July 15, 2010
AFT President Randi Weingarten Applauds Introduction of Community Schools Bill
The Developing Innovative Partnerships and Learning Opportunities that Motivate Achievement (DIPLOMA) Act introduced in the Senate today by Sens. Sherrod Brown (D-Ohio) and Bernard Sanders (I-Vt.) authorizes $2.5 billion a year for grants to states to support full-service community schools and community-based integrated services.
WASHINGTON—The DIPLOMA Act introduced today by Sens. Sherrod Brown (D-Ohio) and Bernard Sanders (I-Vt.) demonstrates a commitment to removing the out-of-school obstacles to success faced by too many economically disadvantaged schoolchildren. Moreover, this legislation marks the beginning of a changing narrative on accountability in education by shifting the dialogue about student success to include 360-degree accountability for an entire community.
The American Federation of Teachers is a strong advocate of community schools as a way of mitigating the effects of poverty on student achievement. Just last week as the AFT convention in Seattle, we passed a resolution that reaffirms our commitment to that principle. The DIPLOMA Act is a perfect vehicle to advance the goals of community schools. It provides significant resources for school districts to develop models with community groups that collaborate to develop and implement wraparound services and programs, such as early childhood services, academic support services, adult education, health services and juvenile crime prevention.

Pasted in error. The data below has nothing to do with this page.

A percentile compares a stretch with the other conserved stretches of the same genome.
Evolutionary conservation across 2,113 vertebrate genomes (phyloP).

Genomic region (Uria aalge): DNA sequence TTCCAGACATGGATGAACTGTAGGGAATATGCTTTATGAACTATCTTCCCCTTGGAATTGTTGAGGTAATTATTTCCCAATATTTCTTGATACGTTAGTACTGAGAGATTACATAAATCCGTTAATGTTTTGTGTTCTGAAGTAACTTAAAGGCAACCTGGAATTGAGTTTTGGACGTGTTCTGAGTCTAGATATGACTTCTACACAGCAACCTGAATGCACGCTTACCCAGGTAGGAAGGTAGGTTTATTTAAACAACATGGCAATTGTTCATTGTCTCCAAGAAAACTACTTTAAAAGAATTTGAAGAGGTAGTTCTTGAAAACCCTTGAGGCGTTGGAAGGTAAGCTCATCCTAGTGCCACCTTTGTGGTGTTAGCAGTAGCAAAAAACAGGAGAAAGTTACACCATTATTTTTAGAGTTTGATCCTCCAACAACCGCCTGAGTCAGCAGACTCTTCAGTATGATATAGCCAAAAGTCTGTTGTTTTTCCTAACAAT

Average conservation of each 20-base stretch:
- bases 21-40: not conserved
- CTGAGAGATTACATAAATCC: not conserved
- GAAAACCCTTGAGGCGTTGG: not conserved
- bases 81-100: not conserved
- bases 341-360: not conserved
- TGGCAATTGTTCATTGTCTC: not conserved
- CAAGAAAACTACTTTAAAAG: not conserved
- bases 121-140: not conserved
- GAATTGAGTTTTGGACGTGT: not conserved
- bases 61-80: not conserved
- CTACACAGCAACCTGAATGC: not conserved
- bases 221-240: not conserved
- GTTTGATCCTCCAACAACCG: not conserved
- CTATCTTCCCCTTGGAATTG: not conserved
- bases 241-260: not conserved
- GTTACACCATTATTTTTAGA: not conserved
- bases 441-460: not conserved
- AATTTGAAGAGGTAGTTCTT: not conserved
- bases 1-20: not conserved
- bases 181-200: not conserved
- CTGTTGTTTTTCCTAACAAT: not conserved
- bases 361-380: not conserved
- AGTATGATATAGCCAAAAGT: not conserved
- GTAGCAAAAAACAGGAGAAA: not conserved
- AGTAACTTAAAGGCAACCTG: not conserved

We have seen numerous examples nationwide of how community schools successfully address these issues and place students on a path to a brighter future. These are schools that recognize that our students will not succeed unless we all work together to educate the whole child. The AFT fully supports the passage of this legislation and commends Sens. Brown and Sanders for sharing the AFT’s vision for public schools as they ought to be.
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The AFT represents 1.5 million pre-K through 12th-grade teachers; paraprofessionals and other school-related personnel; higher education faculty and professional staff; federal, state and local government employees; nurses and healthcare workers; and early childhood educators.